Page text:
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Radiation Associated Dysphagia (RAD) Part 1: Etiology and Toxicity

presented by Kate Hutcheson

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Disclosure Statement:

Financial: Kate Hutcheson receives an honorarium from MedBridge for this course. There is no financial interest beyond the production of this course.

Non-Financial: Kate Hutcheson has no non-financial interests or relationships with MedBridge.

Satisfactory completion requirements: All disciplines must complete learning assessments to be awarded credit, no minimum score required unless otherwise specified within the course.

MedBridge is committed to accessibility for all of our subscribers. If you are in need of a disability-related accommodation, please contact [email protected]. We will process requests for reasonable accommodation and will provide reasonable accommodations where appropriate, in a prompt and efficient manner.

Accreditation Check:
This course, with Dr. Kate Hutcheson, is the first of a two part series for speech language pathologists covering radiation associated dysphagia, or RAD. In this installment, Dr. Hutcheson begins by describing the development of contemporary methods of head and neck radiotherapy. This course also provides background on head and neck cancers, and the role of radiotherapy in treating those conditions. This course will cover patterns of toxicities and the pathophysiology of RAD including variations during the acute, chronic, and late stages.

Meet Your Instructor

Kate Hutcheson, PhD, CCC-SLP, BCS-S

Kate A. Hutcheson, is an assistant professor in the Department of Head and Neck Surgery and associate director of research in the Section of Speech Pathology and Audiology at The University of Texas MD Anderson Cancer Center. Dr. Hutcheson graduated magna cum laude from Baylor University. She earned a master of science in communication sciences…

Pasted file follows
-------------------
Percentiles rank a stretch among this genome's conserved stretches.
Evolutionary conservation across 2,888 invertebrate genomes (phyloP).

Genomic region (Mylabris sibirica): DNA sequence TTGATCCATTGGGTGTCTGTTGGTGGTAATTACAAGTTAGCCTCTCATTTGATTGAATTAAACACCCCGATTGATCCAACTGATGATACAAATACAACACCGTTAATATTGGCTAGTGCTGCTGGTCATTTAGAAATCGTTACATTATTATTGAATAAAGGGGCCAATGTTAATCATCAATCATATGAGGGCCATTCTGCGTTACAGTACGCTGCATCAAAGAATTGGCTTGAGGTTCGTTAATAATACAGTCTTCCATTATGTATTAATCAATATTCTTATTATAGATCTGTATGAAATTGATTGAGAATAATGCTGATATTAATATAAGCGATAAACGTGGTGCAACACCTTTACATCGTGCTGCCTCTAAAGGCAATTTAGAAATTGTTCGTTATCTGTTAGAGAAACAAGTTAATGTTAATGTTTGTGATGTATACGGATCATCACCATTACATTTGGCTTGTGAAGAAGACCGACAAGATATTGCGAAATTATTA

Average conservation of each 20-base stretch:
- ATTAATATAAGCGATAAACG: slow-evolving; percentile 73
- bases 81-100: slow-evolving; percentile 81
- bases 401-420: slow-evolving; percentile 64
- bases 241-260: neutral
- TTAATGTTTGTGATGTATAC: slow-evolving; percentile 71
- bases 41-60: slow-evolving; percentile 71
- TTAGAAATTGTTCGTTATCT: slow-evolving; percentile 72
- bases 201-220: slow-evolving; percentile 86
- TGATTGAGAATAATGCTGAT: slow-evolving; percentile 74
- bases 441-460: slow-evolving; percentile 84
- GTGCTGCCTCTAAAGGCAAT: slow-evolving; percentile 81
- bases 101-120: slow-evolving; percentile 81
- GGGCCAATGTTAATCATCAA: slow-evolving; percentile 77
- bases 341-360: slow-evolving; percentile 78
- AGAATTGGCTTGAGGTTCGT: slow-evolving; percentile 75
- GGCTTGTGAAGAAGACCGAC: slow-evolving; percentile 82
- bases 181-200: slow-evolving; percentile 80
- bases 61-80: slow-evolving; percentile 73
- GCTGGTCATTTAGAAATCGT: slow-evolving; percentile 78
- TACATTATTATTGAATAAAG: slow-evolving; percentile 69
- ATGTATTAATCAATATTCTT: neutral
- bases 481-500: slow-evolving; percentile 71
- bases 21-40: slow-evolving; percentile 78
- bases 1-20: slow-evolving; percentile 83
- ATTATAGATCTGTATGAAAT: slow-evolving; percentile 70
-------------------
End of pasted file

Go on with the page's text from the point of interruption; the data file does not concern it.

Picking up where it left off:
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Chapters & Learning Objectives

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1. Head and Neck Radio Therapy

The first chapter of this course introduces the participant to head and neck cancers and the role of radiotherapy in management of head and neck cancers. Dr. Hutcheson describes contemporary methods of delivering head and neck radiotherapy, and explains how these methods are implemented for specific specific tumor locations.

2. Common Terminology Criteria for Adverse Events

In this chapter, Dr. Hutcheson describes patterns of acute toxicity associated with head and neck cancer radiotherapy. Specific toxicities addressed include mucositis, odynophagia, lymphedema, and effects on salivary responses and the teeth.

3. Radiation Associated Dysphagia

The final chapter of this course focuses on the pathophysiology of RAD, including acute RAD, chronic RAD, and late Rad. The characteristics of each type of RAD are shown in detail using case examples.

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